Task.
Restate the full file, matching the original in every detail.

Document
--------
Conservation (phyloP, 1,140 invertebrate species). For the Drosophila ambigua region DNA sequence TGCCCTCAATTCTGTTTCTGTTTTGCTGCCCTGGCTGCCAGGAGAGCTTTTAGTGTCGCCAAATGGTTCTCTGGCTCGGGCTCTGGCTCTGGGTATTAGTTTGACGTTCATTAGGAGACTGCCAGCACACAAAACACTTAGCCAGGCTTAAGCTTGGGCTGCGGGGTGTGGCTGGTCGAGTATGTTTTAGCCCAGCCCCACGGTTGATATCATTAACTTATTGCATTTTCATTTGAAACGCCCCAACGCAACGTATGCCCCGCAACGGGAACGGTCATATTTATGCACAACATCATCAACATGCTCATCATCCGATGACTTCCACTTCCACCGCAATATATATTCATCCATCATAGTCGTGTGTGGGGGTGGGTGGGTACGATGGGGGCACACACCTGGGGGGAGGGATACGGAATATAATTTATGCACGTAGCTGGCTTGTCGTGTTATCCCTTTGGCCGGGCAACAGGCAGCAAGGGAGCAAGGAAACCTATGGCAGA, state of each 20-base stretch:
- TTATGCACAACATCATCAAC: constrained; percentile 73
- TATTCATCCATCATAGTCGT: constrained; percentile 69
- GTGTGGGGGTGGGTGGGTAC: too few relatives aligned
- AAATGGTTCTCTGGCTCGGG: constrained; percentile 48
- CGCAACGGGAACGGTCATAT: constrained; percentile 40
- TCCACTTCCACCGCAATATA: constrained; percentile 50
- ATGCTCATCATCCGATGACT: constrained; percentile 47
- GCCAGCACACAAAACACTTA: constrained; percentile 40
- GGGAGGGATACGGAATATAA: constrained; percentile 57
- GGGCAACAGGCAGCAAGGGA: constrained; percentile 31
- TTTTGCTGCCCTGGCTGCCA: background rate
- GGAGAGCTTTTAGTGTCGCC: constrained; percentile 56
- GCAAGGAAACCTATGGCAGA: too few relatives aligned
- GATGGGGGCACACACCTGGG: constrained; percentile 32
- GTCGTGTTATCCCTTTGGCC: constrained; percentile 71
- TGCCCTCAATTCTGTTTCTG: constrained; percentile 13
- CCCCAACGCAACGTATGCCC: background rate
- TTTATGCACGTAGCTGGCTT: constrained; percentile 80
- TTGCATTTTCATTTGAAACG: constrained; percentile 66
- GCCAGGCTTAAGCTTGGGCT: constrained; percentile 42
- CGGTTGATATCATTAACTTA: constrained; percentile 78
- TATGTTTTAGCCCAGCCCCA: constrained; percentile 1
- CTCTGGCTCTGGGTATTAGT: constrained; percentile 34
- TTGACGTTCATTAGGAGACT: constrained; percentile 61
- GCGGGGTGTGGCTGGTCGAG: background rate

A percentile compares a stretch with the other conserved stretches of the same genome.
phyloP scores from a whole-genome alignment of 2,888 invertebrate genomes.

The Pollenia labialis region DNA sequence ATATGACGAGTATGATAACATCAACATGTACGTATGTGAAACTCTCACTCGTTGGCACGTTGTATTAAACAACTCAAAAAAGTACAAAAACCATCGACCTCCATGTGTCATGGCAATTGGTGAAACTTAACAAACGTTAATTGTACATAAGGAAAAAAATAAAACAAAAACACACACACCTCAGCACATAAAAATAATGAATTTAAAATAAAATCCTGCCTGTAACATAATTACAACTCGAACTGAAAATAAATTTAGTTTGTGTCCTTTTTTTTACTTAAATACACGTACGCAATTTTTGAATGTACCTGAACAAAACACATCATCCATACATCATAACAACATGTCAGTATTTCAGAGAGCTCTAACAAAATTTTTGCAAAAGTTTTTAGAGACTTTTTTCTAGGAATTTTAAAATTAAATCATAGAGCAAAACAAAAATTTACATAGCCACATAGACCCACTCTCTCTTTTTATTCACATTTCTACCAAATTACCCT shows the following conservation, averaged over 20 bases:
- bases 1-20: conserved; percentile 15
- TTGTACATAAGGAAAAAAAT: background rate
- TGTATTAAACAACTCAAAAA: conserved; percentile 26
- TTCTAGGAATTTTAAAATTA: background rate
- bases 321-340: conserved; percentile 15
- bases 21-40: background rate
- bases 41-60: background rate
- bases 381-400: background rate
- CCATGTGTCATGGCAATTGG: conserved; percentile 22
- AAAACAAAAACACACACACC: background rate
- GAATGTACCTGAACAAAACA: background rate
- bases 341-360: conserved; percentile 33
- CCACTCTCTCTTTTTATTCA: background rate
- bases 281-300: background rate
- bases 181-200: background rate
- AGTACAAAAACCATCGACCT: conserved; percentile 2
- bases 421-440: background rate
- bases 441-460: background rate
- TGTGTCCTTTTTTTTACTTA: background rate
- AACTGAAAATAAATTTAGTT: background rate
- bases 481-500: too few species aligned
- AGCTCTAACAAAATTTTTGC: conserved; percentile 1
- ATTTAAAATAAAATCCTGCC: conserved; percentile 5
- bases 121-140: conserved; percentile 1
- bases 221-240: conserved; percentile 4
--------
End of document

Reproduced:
Conservation (phyloP, 1,140 invertebrate species). For the Drosophila ambigua region DNA sequence TGCCCTCAATTCTGTTTCTGTTTTGCTGCCCTGGCTGCCAGGAGAGCTTTTAGTGTCGCCAAATGGTTCTCTGGCTCGGGCTCTGGCTCTGGGTATTAGTTTGACGTTCATTAGGAGACTGCCAGCACACAAAACACTTAGCCAGGCTTAAGCTTGGGCTGCGGGGTGTGGCTGGTCGAGTATGTTTTAGCCCAGCCCCACGGTTGATATCATTAACTTATTGCATTTTCATTTGAAACGCCCCAACGCAACGTATGCCCCGCAACGGGAACGGTCATATTTATGCACAACATCATCAACATGCTCATCATCCGATGACTTCCACTTCCACCGCAATATATATTCATCCATCATAGTCGTGTGTGGGGGTGGGTGGGTACGATGGGGGCACACACCTGGGGGGAGGGATACGGAATATAATTTATGCACGTAGCTGGCTTGTCGTGTTATCCCTTTGGCCGGGCAACAGGCAGCAAGGGAGCAAGGAAACCTATGGCAGA, state of each 20-base stretch:
- TTATGCACAACATCATCAAC: constrained; percentile 73
- TATTCATCCATCATAGTCGT: constrained; percentile 69
- GTGTGGGGGTGGGTGGGTAC: too few relatives aligned
- AAATGGTTCTCTGGCTCGGG: constrained; percentile 48
- CGCAACGGGAACGGTCATAT: constrained; percentile 40
- TCCACTTCCACCGCAATATA: constrained; percentile 50
- ATGCTCATCATCCGATGACT: constrained; percentile 47
- GCCAGCACACAAAACACTTA: constrained; percentile 40
- GGGAGGGATACGGAATATAA: constrained; percentile 57
- GGGCAACAGGCAGCAAGGGA: constrained; percentile 31
- TTTTGCTGCCCTGGCTGCCA: background rate
- GGAGAGCTTTTAGTGTCGCC: constrained; percentile 56
- GCAAGGAAACCTATGGCAGA: too few relatives aligned
- GATGGGGGCACACACCTGGG: constrained; percentile 32
- GTCGTGTTATCCCTTTGGCC: constrained; percentile 71
- TGCCCTCAATTCTGTTTCTG: constrained; percentile 13
- CCCCAACGCAACGTATGCCC: background rate
- TTTATGCACGTAGCTGGCTT: constrained; percentile 80
- TTGCATTTTCATTTGAAACG: constrained; percentile 66
- GCCAGGCTTAAGCTTGGGCT: constrained; percentile 42
- CGGTTGATATCATTAACTTA: constrained; percentile 78
- TATGTTTTAGCCCAGCCCCA: constrained; percentile 1
- CTCTGGCTCTGGGTATTAGT: constrained; percentile 34
- TTGACGTTCATTAGGAGACT: constrained; percentile 61
- GCGGGGTGTGGCTGGTCGAG: background rate

A percentile compares a stretch with the other conserved stretches of the same genome.
phyloP scores from a whole-genome alignment of 2,888 invertebrate genomes.

The Pollenia labialis region DNA sequence ATATGACGAGTATGATAACATCAACATGTACGTATGTGAAACTCTCACTCGTTGGCACGTTGTATTAAACAACTCAAAAAAGTACAAAAACCATCGACCTCCATGTGTCATGGCAATTGGTGAAACTTAACAAACGTTAATTGTACATAAGGAAAAAAATAAAACAAAAACACACACACCTCAGCACATAAAAATAATGAATTTAAAATAAAATCCTGCCTGTAACATAATTACAACTCGAACTGAAAATAAATTTAGTTTGTGTCCTTTTTTTTACTTAAATACACGTACGCAATTTTTGAATGTACCTGAACAAAACACATCATCCATACATCATAACAACATGTCAGTATTTCAGAGAGCTCTAACAAAATTTTTGCAAAAGTTTTTAGAGACTTTTTTCTAGGAATTTTAAAATTAAATCATAGAGCAAAACAAAAATTTACATAGCCACATAGACCCACTCTCTCTTTTTATTCACATTTCTACCAAATTACCCT shows the following conservation, averaged over 20 bases:
- bases 1-20: conserved; percentile 15
- TTGTACATAAGGAAAAAAAT: background rate
- TGTATTAAACAACTCAAAAA: conserved; percentile 26
- TTCTAGGAATTTTAAAATTA: background rate
- bases 321-340: conserved; percentile 15
- bases 21-40: background rate
- bases 41-60: background rate
- bases 381-400: background rate
- CCATGTGTCATGGCAATTGG: conserved; percentile 22
- AAAACAAAAACACACACACC: background rate
- GAATGTACCTGAACAAAACA: background rate
- bases 341-360: conserved; percentile 33
- CCACTCTCTCTTTTTATTCA: background rate
- bases 281-300: background rate
- bases 181-200: background rate
- AGTACAAAAACCATCGACCT: conserved; percentile 2
- bases 421-440: background rate
- bases 441-460: background rate
- TGTGTCCTTTTTTTTACTTA: background rate
- AACTGAAAATAAATTTAGTT: background rate
- bases 481-500: too few species aligned
- AGCTCTAACAAAATTTTTGC: conserved; percentile 1
- ATTTAAAATAAAATCCTGCC: conserved; percentile 5
- bases 121-140: conserved; percentile 1
- bases 221-240: conserved; percentile 4